Seven years after it first denied the request, the U.S. Food and Drug Administration accepted for review EMD Serono’s resubmitted New Drug Application (NDA) for cladribine tablets (brand name Mavenclad) as a treatment for patients with relapsing forms of multiple sclerosis (MS).
The regulatory agency agreed EMD Serono’s new application was sufficiently complete, addressing all issues from a Complete Response Letter issued in 2011, including the drug’s safety profile.
Supported by clinical data collected from over 2,700 patients with up to 10 years of safety data, the resubmitted NDA will allow a thorough review of the safety risks and overall benefit-risk profile of the therapy.
This decision to review the NDA was based on results from the drug’s extensive development program, which included three Phase 3 clinical trials — CLARITY (NCT00213135), CLARITY Extension (NCT00641537), and ORACLE-MS (NCT00725985) — the Phase 2 ONWARD trial (NCT00436826), and the ongoing long-term study PREMIERE (NCT01013350).
EMD Serono is the biopharmaceutical business in the U.S. and Canada of Merck KGaA, Darmstadt, Germany.
“Our goal is to offer cladribine tablets to patients and physicians in the U.S. as a new treatment paradigm for relapsing MS, and we look forward to working closely with the FDA throughout the review process,” Garijo added.
Merck KGaA is planning to file additional marketing applications in other countries this year.
“Merck KGaA have placed themselves in a strong position in the MS market with the expected approval of Mavenclad in the U.S. within the next 12 months,” Rahael Maladwala, pharmaceutical analyst at GlobalData, said in another press release.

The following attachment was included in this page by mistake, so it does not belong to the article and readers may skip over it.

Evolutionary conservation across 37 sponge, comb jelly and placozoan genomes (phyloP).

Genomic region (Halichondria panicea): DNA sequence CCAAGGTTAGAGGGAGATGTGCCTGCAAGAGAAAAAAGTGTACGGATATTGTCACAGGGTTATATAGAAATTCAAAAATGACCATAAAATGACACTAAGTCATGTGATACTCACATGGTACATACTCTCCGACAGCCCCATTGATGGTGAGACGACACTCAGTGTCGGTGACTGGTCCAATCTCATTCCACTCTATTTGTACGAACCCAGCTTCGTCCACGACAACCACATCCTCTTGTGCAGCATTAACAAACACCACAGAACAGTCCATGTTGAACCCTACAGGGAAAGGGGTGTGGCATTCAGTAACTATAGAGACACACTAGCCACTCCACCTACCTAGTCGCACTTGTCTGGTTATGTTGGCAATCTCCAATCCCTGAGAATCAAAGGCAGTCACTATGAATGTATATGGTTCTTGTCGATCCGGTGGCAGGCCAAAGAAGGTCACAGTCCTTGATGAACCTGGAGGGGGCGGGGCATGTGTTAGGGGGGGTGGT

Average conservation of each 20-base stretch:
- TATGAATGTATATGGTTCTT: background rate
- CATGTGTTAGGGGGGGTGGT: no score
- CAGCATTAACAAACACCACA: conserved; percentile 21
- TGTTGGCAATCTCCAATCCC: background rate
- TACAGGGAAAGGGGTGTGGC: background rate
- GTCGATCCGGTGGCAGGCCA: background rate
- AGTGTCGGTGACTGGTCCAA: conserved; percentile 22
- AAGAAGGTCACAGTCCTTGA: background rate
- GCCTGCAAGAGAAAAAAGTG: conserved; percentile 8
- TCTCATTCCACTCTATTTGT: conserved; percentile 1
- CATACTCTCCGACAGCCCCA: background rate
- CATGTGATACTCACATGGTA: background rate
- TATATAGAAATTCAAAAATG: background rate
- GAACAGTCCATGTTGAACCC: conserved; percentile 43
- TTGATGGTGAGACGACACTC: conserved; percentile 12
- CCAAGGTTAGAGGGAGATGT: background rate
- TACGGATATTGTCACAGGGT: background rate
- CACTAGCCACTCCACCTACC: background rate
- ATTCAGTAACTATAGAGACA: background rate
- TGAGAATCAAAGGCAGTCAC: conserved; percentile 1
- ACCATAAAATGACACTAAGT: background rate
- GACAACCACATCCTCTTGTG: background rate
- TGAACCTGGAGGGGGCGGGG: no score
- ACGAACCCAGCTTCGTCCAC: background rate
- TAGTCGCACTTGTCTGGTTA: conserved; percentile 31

“The drug has demonstrated good efficacy, compared to other rival treatments, and while there are still a relatively higher incidence of adverse events compared to other drugs on the market, major safety concerns with the drug have been eased by studies carried out over the last five years,” Maladwala added.
Mavenclad was designed to target immune T-cell and B-cells that trigger relapsing MS without suppressing the entire immune system. It differs from most other oral MS therapies by its short treatment course, up to 20 days for over two years.
This is enough to “reset” the immune system and allow patients to benefit from its effects for up to four years without being continuously on medication.
The drug is an immune-reconstitution therapy and therefore “tries to get to the cause of MS,” Gavin Giovannoni, chair of neurology at Barts and The London School of Medicine and Dentistry, lead investigator of the CLARITY studies, said in a previous interview with Multiple Sclerosis News Today.
Despite the setbacks of the FDA’s previous refusal to review the NDA, Mavenclad’s demonstrated high clinical efficacy has led to a strong uptake in Europe since its approval in August 2017, Maladwala said.
“The company hopes that this uptake can be replicated in the U.S. and Mavenclad can establish itself as a key treatment for relapsing forms of MS,” he said.
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